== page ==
graffiti on a wall showing a monkey holding a can of red spray paint, with the words "follow your dreams"
Photo by Ale, via Flickr (CC BY 2.0)

Stephanie Land has a sobering personal essay in the New York Review of Books about her struggle to support herself and her two small daughters while attending college and trying to break out as a writer. The essay, written with support from the non-profit Economic Hardship Reporting Project, details Land’s series of difficult choices: attending college in her 30s as a single mom of one child; cleaning houses for a living; living in a homeless shelter; going through with a second pregnancy after a one-night-stand; and relentlessly sticking with her commitment to learning, writing and publishing — even at moments when becoming a writer seemed a frivolous ambition.

Every time my car broke down during those years, or I had to fill out renewal forms for our food stamps, my stomach clenched in selfishness and guilt. We were struggling like this because I had chosen to get an art degree instead of work. Being on government assistance, that didn’t seem like an option for me, let alone one to accept, even though it never felt like there was any other option but that. I was a writer. I had to write.

As a full-time student (and mother), I could only work ten to fifteen hours a week, shuffling around half a dozen housecleaning clients on my own. I took out the maximum amount of loans to give us something to pay all our monthly bills, which I managed to keep around a thousand dollars. A Pell Grant and a small scholarship for survivors of domestic violence paid my tuition for the fall and spring semesters, but they didn’t cover the classes I took during the shorter winter and summer study periods. The tuition for those usually went on a credit card.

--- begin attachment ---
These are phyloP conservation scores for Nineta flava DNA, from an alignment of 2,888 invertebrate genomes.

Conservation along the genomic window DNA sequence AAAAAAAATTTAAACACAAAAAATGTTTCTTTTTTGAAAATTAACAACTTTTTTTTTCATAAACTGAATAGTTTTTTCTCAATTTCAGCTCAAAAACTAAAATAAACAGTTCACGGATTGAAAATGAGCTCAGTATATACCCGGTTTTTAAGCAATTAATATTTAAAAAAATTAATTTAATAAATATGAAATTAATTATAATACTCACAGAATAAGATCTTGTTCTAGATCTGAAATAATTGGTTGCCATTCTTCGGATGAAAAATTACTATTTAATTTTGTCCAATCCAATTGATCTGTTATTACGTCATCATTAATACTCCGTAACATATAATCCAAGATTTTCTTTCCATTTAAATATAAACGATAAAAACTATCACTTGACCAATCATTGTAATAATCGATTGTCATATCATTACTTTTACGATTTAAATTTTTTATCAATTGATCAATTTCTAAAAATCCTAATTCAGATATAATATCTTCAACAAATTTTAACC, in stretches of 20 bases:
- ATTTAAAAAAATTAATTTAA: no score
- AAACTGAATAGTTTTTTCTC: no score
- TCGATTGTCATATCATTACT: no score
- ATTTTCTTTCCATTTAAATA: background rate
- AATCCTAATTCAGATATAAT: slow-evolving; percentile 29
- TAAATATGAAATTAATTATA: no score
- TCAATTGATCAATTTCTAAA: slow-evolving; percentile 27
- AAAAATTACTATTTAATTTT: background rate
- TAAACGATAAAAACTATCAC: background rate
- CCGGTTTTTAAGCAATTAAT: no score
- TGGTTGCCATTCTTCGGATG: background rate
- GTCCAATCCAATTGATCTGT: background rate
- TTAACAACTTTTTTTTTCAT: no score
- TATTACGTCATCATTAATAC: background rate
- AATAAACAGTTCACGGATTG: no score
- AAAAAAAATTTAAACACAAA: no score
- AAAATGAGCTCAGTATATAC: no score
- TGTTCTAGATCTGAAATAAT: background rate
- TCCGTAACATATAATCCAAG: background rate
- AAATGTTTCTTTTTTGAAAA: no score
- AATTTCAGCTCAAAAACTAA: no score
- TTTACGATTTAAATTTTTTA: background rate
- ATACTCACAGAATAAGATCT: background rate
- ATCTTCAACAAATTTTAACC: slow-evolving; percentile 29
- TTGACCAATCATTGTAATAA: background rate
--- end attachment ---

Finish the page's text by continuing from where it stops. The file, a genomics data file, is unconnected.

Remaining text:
Since we’d moved away, Mia’s dad had declined to take her for the summers, leaving me to scramble to pay for child care. Eventually, I decided to do something that I’d promised him I wouldn’t—petition to double the amount he paid in child support. As a result, by the time I neared the end of my required classes, I’d racked up almost $1,000 in legal fees. Plus, I had $50,000 in student loan debt, and about $12,000 in credit card debt. My minimum monthly payments on the credit cards alone hovered around $300. I wasn’t sure what I’d do when I’d have to start making the $500 monthly payments for the student loans once the six-month grace period ended after the commencement ceremony.

Coraline came only a month after I graduated college in June of 2014.

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